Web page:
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US: Imperialists Gang Up on Paraguay – by Mary Anastasia O’Grady

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After the small democracy constitutionally removes its president, Chávez and Castro call it a coup. Canada recognizes the new president; the U.S. is missing in action.

Paraguay may not have a lot going for it. But it does have this: a chief justice on the high court who is not intimidated by the left when asked to uphold the constitution. I know lots of people who wish they lived in a country like that.

The recent Paraguayan Supreme Court ruling, which unanimously allowed the lawful congressional impeachment of President Fernando Lugo on June 22 to go forward, was not without risk of special-interest backlash. But in making the decision, the top judge on the court’s constitutional panel used the law as the guide, not a political weathervane.

Well, never mind the legal mumbo-jumbo. Latin America’s imperialist powers do not approve. Venezuela’s Hugo Chávez, Cuba’s Raúl Castro and the presidents of Ecuador, Bolivia, Nicaragua and Argentina—all members of Mr. Chávez’s Bolivarian Alliance for the Americas (aka ALBA)—are calling it a “coup.” And they are working feverishly to isolate the small landlocked country in retribution.

Cuba is also providing comic relief. It recalled its ambassador to Paraguay because it said Havana would not “recognize any authority that does not emanate from legitimate suffrage and the exercise of sovereignty on the part of the Paraguayan people.”

So what’s really going on in Paraguay and why should anyone care? Let’s take the second part of that question first. After 9/11, U.S. intelligence devoted a significant amount of attention to Paraguay’s “triple-border” area with Brazil and Argentina, because of its heavy Middle Eastern population and its reputation for lawlessness. At the time experts fretted that it was, or could become, an Islamic terrorist hotbed.

Where the U.S. sees the potential for crisis, Mr. Chávez sees opportunity. He wants to make Paraguay a satellite of his Bolivarian revolution—which seeks the destabilization and destruction of weak democracies through violence. Mr. Chávez also has a special relationship with Iran, and Bolivarian control of Paraguay would benefit both parties.

Mr. Lugo, who took office in 2008, was supposed to be Mr. Chávez’s foot in the Paraguayan door. But the former Catholic bishop was a man without a party, and he never accumulated the power necessary to carry out his mentor’s designs. Of the five charges brought against him in the impeachment process, two alleged support for violent land invasions by landless-peasant movements, and one accused him of fomenting radical left-wing politics inside the army barracks. A fourth said he had broken the law by signing an international agreement without getting it first ratified by Congress.

Yet in judging the question of a “coup” it is not Mr. Lugo’s alleged crimes that ought to matter but whether the process was legal. Clearly it was.

When Paraguay designed its 1992 constitution after almost four decades of dictatorship, it sought a way to constrain the power of the chief executive. It did so with Article 225, which allows Congress to unseat the president for “poor performance of his duties” after a two-thirds majority vote in the lower house and in the senate. And so it was that a lower house vote of 76-1 and a senate vote of 39-4 ended Mr. Lugo’s term. The country’s vice president, Federico Franco, was elevated to the presidency as prescribed by law. The Supreme Court later found that Congress was within its rights.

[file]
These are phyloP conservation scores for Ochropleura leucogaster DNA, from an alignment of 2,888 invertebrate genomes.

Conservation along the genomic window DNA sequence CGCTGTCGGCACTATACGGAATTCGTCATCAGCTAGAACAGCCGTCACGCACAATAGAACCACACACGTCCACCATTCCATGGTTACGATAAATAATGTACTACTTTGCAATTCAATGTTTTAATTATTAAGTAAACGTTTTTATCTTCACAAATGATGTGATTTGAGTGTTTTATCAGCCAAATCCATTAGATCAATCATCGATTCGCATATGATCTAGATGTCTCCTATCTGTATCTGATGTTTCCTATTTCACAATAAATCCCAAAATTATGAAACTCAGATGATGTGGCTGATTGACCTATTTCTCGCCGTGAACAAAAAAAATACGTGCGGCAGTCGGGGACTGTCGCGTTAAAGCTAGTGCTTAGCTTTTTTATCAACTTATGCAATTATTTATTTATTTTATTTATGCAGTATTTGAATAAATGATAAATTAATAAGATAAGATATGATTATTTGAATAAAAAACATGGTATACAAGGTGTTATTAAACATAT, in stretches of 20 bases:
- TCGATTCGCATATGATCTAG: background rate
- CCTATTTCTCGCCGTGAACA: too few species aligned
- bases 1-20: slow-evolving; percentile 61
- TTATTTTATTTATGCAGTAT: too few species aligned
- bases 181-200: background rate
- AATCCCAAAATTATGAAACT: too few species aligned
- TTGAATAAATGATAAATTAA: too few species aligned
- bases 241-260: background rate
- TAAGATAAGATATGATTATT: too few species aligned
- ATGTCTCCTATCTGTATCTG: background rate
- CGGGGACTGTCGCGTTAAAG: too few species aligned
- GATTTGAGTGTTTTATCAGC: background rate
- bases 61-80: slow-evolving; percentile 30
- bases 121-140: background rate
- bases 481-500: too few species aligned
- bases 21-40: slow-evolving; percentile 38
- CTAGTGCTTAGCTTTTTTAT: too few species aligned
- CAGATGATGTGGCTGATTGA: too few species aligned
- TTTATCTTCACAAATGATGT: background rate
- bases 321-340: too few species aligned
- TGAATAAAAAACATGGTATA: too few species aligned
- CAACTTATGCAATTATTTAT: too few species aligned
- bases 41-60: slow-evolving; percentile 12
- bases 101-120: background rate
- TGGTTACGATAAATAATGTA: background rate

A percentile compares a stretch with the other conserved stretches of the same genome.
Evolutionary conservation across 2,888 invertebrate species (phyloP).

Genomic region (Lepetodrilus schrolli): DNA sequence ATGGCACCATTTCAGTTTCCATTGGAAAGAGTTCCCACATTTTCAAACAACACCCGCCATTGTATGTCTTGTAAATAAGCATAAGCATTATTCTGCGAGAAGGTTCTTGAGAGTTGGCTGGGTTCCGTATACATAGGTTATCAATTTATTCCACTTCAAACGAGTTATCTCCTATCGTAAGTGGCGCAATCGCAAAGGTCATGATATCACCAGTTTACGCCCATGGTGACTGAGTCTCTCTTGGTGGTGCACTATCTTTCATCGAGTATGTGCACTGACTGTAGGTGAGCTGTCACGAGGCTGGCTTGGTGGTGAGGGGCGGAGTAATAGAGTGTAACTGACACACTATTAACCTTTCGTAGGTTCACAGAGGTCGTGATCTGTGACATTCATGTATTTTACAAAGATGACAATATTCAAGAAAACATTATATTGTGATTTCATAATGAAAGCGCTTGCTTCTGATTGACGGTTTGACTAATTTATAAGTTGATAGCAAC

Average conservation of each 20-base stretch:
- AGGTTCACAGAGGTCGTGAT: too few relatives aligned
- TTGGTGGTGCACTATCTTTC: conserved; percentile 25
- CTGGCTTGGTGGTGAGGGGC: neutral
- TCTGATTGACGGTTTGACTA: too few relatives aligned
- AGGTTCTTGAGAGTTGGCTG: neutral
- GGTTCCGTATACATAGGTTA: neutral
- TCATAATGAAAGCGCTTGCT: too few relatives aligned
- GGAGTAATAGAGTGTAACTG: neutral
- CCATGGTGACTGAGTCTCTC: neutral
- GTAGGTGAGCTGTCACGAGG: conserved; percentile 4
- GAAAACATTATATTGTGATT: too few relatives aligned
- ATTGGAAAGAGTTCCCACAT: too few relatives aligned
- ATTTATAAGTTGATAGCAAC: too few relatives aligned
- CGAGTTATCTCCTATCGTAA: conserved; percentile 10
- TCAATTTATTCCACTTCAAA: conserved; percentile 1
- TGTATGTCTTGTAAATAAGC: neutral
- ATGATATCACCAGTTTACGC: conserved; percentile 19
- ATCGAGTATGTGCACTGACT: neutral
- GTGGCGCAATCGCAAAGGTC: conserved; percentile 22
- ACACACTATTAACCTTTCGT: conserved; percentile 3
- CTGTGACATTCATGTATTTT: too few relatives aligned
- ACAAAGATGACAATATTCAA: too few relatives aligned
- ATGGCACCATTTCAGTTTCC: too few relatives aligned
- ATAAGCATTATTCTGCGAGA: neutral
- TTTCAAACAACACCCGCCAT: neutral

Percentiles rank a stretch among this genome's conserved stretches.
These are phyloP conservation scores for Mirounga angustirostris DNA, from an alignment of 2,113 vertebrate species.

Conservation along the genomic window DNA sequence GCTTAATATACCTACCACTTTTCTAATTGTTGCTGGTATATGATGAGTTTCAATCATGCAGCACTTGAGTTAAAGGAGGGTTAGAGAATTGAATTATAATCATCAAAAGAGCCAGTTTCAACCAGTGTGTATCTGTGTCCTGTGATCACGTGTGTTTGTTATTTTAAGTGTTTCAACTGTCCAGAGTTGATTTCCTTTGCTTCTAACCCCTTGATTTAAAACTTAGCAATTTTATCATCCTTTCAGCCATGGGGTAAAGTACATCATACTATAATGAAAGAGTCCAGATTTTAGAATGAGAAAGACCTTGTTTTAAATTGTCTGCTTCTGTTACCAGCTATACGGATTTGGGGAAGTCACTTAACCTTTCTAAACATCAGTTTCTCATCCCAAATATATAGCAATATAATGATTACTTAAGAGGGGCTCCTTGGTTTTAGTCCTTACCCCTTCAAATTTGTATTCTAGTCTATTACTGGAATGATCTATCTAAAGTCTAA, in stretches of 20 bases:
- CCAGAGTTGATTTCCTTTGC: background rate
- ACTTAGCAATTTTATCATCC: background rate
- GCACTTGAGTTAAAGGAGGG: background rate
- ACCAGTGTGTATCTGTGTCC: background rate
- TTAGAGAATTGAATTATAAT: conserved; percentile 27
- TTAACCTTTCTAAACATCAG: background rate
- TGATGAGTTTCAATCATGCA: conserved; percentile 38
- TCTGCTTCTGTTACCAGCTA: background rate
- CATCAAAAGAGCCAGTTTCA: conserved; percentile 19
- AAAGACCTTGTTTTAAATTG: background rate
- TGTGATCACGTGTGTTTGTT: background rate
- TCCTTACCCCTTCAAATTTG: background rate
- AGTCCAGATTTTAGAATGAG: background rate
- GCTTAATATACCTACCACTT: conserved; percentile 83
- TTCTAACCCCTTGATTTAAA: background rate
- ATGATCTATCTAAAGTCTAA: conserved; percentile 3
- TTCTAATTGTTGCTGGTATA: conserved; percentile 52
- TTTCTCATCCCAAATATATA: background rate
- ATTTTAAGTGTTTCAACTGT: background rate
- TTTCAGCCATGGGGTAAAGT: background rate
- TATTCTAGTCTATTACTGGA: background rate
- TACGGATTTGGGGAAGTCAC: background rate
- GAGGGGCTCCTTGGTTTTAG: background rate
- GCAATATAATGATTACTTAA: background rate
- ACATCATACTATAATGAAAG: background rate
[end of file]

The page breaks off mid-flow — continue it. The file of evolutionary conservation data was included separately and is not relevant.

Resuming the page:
The Paraguayan congress has been a thorn in Mr. Chávez’s side for years. Besides thwarting Mr. Lugo’s revolutionary work, it has used its veto within the Southern Cone customs union Mercosur to block Venezuela’s membership. Now Mr. Chávez has his revenge. After lobbying to get Paraguay suspended from Mercosur, Venezuela was allowed to join last week. This is a violation of the group’s rules, because all such decisions require unanimous consent. But who cares? That’s just more legal mumbo-jumbo.

There was a day when this kind of bullying by undemocratic thugs in the region would have been met with solidarity from free republics. And there has been some. Canada, Germany, Spain and the Vatican have all recognized President Franco. But missing, conspicuously, from the list are the U.S., Colombia and Brazil.

Colombia might be forgiven since President Juan Manuel Santos, living next door to Venezuela, seems to be afraid of Hugo Chávez and has to accept that the U.S. is no longer a reliable ally. But Brazil calling it a coup is disgraceful. The country of the future keeps saying it wants to be in charge on the South American continent but when it gets a chance to lead, it defers to the Venezuelan firebrand.

The U.S. isn’t much better. The State Department says it is taking a multilateral approach. It is not calling it a coup but has stopped short of recognizing President Franco because it is concerned about the rapidity of the process. This shouldn’t matter because Article 225 doesn’t specify any preparation period for the trial. But then who reads constitutions in the U.S. anymore? That’s just legal mumbo-jumbo.

Source: Wall Street Journal

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